Beginner’s Grace: Bringing Prayer into Your Life Kate Braestrup
In my professional life, I’ve been asked countless questions on prayer. My answers begin with just talk to God and get more complex as the questions continue. I’m always looking for great books on prayer to share. This book caught my attention because it is about prayer and written by Kate Braestrup whose books I have enjoyed.
This book looks at prayers for different times and circumstances in our lives. This book explores the prayers of many faiths and traditions although the majority of the prayers are Christian or Jewish in origin. And here is what she says about prayer, “What prayer, at its best and at our best, has always done is help us to live consciously, honorably, and compassionately” (9). Although plenty of prayers are found within these pages, it is not simply a reference book of prayers. Here you will find stories that will make you laugh and cry and wonder and you’ll want to pray along with everyone whose stories fill these pages.
One of my favorite chapters was “Considering the Grace That Saves.” This chapter calls us to be attentive to each other. I need to constantly be reminded that everyone I meet is a child of God. I need to look people in the eye and really see them.
I would highly recommend this book for anyone who struggles with prayer. I hope this will provide you with a new perspective on times and places and ways to pray. I recommend this book for people who love to pray and love to read about prayer. It is an easily accessible read for all.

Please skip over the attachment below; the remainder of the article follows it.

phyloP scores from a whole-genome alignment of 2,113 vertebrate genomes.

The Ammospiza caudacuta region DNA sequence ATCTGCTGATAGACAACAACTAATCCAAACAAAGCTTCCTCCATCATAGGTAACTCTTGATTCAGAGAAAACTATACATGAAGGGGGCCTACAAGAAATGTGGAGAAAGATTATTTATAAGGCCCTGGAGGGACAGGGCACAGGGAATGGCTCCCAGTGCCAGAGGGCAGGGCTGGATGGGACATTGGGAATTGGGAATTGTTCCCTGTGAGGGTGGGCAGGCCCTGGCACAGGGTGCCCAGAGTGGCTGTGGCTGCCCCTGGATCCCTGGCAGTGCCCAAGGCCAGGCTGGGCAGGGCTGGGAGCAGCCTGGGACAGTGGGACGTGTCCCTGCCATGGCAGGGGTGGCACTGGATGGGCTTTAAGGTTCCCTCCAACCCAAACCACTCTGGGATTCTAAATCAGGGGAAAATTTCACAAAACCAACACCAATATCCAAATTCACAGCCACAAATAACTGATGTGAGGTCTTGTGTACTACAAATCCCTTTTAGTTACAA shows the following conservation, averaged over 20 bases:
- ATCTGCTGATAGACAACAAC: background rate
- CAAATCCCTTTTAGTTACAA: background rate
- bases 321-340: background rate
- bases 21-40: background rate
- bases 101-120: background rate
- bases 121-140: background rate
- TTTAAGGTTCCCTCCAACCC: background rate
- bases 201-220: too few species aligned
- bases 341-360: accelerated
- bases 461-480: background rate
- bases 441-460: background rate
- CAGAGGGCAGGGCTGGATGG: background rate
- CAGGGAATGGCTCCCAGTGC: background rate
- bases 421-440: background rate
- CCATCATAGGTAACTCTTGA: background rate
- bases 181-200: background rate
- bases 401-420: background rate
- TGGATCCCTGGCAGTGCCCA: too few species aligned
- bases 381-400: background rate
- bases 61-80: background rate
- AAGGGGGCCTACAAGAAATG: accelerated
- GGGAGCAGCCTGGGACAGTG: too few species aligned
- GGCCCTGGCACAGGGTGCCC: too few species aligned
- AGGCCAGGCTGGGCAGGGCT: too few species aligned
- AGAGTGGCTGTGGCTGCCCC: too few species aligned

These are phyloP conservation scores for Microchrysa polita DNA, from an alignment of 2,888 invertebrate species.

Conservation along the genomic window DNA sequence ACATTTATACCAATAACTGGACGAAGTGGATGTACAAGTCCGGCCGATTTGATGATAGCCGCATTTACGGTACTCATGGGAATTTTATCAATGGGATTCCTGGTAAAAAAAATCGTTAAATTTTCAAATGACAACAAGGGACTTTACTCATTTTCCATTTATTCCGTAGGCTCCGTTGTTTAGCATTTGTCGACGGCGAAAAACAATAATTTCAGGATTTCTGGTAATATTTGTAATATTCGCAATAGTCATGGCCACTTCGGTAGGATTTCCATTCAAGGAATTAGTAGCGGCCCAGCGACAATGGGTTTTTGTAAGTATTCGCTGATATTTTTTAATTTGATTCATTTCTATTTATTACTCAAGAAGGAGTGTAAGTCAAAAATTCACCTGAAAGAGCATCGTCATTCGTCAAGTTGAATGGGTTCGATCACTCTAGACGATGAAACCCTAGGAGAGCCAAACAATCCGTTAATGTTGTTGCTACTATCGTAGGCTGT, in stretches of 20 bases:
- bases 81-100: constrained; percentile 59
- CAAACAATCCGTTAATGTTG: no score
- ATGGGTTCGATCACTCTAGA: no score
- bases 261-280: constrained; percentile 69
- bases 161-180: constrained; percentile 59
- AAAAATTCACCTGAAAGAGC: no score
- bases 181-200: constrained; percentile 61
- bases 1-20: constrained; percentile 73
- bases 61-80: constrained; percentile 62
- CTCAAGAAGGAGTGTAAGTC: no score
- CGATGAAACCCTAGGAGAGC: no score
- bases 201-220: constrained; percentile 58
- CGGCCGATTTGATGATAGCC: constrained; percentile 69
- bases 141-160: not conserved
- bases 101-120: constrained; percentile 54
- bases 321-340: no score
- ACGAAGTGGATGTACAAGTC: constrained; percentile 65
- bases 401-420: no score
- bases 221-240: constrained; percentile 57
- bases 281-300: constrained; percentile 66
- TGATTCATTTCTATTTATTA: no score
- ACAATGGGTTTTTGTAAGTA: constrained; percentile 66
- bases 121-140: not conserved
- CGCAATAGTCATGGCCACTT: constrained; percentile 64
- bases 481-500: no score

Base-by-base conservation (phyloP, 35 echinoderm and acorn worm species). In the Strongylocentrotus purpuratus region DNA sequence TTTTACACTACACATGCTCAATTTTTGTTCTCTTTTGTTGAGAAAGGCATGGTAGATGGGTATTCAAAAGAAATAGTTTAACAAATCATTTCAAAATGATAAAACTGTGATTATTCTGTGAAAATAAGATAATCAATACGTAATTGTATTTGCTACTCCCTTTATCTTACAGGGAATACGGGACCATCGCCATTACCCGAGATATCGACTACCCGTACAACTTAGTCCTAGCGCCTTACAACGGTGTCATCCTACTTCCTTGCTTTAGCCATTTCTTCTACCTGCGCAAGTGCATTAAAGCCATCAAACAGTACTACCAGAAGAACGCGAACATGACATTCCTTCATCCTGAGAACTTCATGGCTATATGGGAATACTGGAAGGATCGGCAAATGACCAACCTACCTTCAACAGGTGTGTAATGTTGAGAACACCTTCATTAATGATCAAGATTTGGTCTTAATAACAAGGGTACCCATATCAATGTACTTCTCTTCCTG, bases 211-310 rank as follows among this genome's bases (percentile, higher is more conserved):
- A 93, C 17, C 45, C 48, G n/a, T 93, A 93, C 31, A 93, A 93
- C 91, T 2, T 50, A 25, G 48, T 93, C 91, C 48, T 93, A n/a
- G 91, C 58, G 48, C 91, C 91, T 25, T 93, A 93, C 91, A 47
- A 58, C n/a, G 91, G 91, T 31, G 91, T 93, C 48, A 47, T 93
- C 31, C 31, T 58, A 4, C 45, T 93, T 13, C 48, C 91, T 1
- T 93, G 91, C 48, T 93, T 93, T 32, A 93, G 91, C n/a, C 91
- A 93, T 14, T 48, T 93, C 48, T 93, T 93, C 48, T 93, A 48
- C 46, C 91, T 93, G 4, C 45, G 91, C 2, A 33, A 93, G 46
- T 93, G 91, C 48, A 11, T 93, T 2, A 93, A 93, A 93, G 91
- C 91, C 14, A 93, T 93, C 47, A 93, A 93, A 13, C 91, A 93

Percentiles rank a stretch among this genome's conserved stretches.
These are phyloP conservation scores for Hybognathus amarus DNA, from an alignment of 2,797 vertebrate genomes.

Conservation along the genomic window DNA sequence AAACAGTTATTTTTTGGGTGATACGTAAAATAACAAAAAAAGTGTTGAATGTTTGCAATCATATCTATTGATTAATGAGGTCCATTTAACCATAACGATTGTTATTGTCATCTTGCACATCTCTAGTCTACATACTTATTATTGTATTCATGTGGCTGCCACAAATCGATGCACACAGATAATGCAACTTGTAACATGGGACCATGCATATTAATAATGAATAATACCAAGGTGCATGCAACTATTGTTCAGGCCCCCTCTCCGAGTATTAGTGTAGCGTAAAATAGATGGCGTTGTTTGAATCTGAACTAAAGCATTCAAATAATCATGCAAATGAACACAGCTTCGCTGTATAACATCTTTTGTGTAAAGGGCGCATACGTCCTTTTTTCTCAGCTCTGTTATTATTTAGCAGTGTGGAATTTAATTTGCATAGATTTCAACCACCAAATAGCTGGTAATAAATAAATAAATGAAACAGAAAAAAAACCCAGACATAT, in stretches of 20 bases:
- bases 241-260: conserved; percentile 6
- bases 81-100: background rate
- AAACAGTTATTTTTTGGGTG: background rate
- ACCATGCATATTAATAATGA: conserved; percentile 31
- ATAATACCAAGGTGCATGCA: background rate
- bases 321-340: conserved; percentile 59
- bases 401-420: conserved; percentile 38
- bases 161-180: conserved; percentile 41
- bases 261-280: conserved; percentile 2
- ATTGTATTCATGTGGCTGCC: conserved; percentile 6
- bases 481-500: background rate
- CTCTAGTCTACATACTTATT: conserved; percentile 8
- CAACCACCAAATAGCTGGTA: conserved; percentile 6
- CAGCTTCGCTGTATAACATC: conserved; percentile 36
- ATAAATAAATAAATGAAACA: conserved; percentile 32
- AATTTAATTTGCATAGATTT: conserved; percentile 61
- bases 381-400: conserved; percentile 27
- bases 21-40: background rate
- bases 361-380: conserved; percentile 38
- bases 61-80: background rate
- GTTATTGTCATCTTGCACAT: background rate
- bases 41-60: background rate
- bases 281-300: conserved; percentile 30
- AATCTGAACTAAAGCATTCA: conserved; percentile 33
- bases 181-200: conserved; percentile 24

“If as my husband defines it, disappointment is the feeling you get when reality doesn’t meet your expectations, gratitude is the feeling you get when reality exceeds your expectations. The truly rational, realistic person should feel overwhelmingly grateful all the time” (21). I have never been called a “truly rational, realistic person” and yet, I hope this statement serves as a reminder to me that there is so much for which I need to be grateful.
“But prayer, like the Sabbath, was made for the human, not the human for prayer” (155). This is a new perspective I had not pondered.
And I love this quote so much that I also mentioned it as it was used in her other book I reviewed, “Fill in the blank. Nothing matters more than _________. When you have filled in the blank, you will have given yourself a functional definition of God” (159).
In the midst of her chapter, “Singing your Prayers”, she shares this thought. “ ‘And the soul felt its worth,’ Father Boyle repeated, and wondered aloud whether any of us might, like Christ, somehow be able to offer our neighbor such love that her soul feels its worth. Maybe our faces should serve as loving mirrors, capable of revealing to a neighbor how good and beautiful she really is. Ever since hearing Father Boyle speak on the radio, I have considered “O Holy Night” to be a prayer” (164).
She begins her public prayers by saying, “Join me, as you will, in the spirit of prayer” (182). I found this an inviting and welcoming prayer invitation for people wherever they are on their journeys.